Diabetes Treatment

  • Medical Author:

    Robert Ferry Jr., MD, is a U.S. board-certified Pediatric Endocrinologist. After taking his baccalaureate degree from Yale College, receiving his doctoral degree and residency training in pediatrics at University of Texas Health Science Center at San Antonio (UTHSCSA), he completed fellowship training in pediatric endocrinology at The Children's Hospital of Philadelphia.

  • Medical Editor: Melissa Conrad Stöppler, MD
    Melissa Conrad Stöppler, MD

    Melissa Conrad Stöppler, MD

    Melissa Conrad Stöppler, MD, is a U.S. board-certified Anatomic Pathologist with subspecialty training in the fields of Experimental and Molecular Pathology. Dr. Stöppler's educational background includes a BA with Highest Distinction from the University of Virginia and an MD from the University of North Carolina. She completed residency training in Anatomic Pathology at Georgetown University followed by subspecialty fellowship training in molecular diagnostics and experimental pathology.

Type 2 Diabetes: Learn the Warning Signs

Meglitinides (Prandin and Starlix)

Meglitinides is a class of drugs that work by promoting insulin secretion from the pancreas, binding to a different site on the same channel complex regulated by sulfonylureas. Unlike the sulfonylureas which last longer in the body, repaglinide (Prandin) and nateglinide (Starlix) are very short acting, with peak effects within one hour. For this reason, they are given up to three times a day just before meals.

Since these drugs increase circulating insulin levels they may cause hypoglycemia. Literature suggests meglitinides cause hypoglycemia less frequently than sulfonylureas.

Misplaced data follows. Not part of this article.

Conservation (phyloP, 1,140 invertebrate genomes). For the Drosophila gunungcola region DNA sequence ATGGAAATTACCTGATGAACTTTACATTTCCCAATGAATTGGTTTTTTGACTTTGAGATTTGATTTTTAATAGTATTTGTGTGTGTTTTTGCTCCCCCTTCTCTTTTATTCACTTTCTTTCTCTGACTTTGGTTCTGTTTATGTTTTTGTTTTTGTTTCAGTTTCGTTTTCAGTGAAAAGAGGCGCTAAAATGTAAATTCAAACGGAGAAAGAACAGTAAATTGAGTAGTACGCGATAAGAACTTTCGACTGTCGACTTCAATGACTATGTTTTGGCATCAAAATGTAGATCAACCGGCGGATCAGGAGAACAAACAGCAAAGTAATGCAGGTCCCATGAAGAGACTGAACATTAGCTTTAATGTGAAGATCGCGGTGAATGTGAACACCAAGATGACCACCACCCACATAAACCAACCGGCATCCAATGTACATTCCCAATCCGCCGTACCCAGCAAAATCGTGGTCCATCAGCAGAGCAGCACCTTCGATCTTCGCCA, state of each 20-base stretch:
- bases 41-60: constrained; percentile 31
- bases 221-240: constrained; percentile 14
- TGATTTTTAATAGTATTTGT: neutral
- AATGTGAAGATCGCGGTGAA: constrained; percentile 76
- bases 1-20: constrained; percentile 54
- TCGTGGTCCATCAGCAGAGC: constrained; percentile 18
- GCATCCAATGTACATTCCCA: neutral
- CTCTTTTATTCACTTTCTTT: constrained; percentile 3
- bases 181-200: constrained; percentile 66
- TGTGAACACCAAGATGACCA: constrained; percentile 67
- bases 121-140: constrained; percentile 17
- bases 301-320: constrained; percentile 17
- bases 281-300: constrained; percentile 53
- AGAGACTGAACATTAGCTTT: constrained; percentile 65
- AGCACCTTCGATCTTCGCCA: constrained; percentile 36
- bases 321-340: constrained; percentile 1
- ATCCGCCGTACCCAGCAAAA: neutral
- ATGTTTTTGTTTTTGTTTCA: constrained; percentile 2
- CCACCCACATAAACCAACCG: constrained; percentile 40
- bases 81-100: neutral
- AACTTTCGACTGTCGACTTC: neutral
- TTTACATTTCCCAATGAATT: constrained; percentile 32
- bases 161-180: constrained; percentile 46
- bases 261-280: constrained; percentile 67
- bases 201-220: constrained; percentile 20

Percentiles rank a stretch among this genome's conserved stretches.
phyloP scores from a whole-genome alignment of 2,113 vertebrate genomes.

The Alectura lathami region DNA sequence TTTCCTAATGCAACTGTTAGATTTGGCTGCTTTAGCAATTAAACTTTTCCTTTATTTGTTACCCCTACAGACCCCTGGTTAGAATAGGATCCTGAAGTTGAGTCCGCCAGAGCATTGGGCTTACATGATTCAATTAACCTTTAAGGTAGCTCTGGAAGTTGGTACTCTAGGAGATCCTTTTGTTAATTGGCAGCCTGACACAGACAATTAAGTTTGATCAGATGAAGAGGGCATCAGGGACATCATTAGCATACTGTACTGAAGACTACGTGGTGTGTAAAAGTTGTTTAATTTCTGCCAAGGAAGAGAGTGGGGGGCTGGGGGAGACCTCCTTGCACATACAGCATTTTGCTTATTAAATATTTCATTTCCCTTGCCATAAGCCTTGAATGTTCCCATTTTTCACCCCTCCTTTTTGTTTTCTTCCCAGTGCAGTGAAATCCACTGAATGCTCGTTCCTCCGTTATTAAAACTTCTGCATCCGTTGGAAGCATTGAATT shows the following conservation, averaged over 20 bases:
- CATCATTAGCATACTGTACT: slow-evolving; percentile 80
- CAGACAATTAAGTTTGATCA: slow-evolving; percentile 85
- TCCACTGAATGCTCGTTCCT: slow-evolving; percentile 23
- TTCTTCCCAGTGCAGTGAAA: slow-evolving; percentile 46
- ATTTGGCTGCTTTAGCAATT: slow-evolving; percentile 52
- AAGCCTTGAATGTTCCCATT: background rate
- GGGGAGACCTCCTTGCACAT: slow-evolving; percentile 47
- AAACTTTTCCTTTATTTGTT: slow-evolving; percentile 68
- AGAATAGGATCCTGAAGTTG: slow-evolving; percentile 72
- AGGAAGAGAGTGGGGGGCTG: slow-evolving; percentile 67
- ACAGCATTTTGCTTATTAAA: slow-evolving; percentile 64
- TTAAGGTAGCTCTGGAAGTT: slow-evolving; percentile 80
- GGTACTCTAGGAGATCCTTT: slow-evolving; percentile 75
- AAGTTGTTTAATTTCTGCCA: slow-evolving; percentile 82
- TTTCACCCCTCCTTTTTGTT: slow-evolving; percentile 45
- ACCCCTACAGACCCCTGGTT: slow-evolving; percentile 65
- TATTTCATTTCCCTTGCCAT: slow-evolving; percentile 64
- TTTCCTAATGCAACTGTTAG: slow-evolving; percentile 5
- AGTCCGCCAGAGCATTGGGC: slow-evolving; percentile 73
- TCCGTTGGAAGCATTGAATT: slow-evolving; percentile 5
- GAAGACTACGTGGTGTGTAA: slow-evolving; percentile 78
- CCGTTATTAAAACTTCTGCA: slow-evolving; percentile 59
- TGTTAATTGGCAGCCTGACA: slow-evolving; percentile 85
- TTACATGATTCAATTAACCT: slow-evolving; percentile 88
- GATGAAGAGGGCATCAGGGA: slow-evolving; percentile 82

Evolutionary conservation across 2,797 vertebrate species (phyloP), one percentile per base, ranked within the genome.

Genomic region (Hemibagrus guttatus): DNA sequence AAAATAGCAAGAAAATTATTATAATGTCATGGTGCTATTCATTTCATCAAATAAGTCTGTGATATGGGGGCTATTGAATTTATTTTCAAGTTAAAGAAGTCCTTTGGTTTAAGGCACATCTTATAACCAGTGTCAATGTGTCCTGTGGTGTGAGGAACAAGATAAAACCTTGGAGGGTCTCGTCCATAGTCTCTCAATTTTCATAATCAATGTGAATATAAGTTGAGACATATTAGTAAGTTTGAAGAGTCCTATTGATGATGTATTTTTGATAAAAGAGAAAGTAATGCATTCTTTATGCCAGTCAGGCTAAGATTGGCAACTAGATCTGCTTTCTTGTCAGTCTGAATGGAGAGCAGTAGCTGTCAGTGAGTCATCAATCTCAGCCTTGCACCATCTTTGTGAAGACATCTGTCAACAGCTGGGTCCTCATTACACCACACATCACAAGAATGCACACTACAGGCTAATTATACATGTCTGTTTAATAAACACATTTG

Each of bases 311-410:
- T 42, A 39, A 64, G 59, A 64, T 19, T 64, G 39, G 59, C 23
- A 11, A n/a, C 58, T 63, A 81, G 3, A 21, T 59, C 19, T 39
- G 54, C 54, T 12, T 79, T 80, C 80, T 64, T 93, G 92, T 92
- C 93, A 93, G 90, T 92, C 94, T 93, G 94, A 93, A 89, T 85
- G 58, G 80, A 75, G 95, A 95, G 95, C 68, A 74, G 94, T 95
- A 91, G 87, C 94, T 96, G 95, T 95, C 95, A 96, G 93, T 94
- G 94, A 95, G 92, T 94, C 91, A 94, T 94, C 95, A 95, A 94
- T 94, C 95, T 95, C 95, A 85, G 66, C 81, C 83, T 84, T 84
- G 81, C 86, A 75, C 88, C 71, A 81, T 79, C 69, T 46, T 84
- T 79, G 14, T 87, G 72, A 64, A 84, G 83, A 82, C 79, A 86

Repaglinide (Prandin)

In a three-month study, repaglinide (Prandin) dropped fasting blood glucose values by 61 mg/dL and post-meal blood glucose values by 100 mg/dL. Because repaglinide is short-acting and given before meals, it is particularly beneficial in lowering blood glucose after meals and does not tend to lower fasting glucose levels to the same degree. Prandin has been used in combination with other medications, such as metformin (Glucophage), with impressive results. In 83 patients with type 2 diabetes, addition of repaglinide to metformin significantly improved blood sugar control.

Side effects, drug interactions, dosage, pregnancy safety and other warnings include:

  • Rrepaglinide interacts with other medications; therefore, the health-care professional must be aware of all other medications administered to a patient.
  • The usual starting dose for repaglinide is 0.5 mg before each meal, which can be increased to 4 mg. The maximum daily dose is 16 mg.
  • repaglinide is used cautiously in people with kidney or liver abnormalities.
  • Since repaglinide increases insulin levels, it carries risk of causing abnormally low blood sugars. Severe hypoglycemia can result in sweating, tremors, confusion, and may lead to coma and seizure.
  • In addition, repaglinide has been associated with headaches, muscle and joint aches, along with sinus infections in some individuals.
  • This drug should not be used in pregnancy or by nursing mothers.
  • The dose may need to be adjusted in older people, since the elderly may metabolize (eliminate) medications at a slower rate.

Nateglinide (Starlix)

Nateglinide (Starlix) has essentially the same profile of side effects and interactions as repaglinide. The major benefit of nateglinide is that the starting dose of 120 mg does not need to be adjusted upward, but rather remains constant. These medications are also relatively safe to use in people with impaired kidney function.

Medically Reviewed by a Doctor on 5/7/2015
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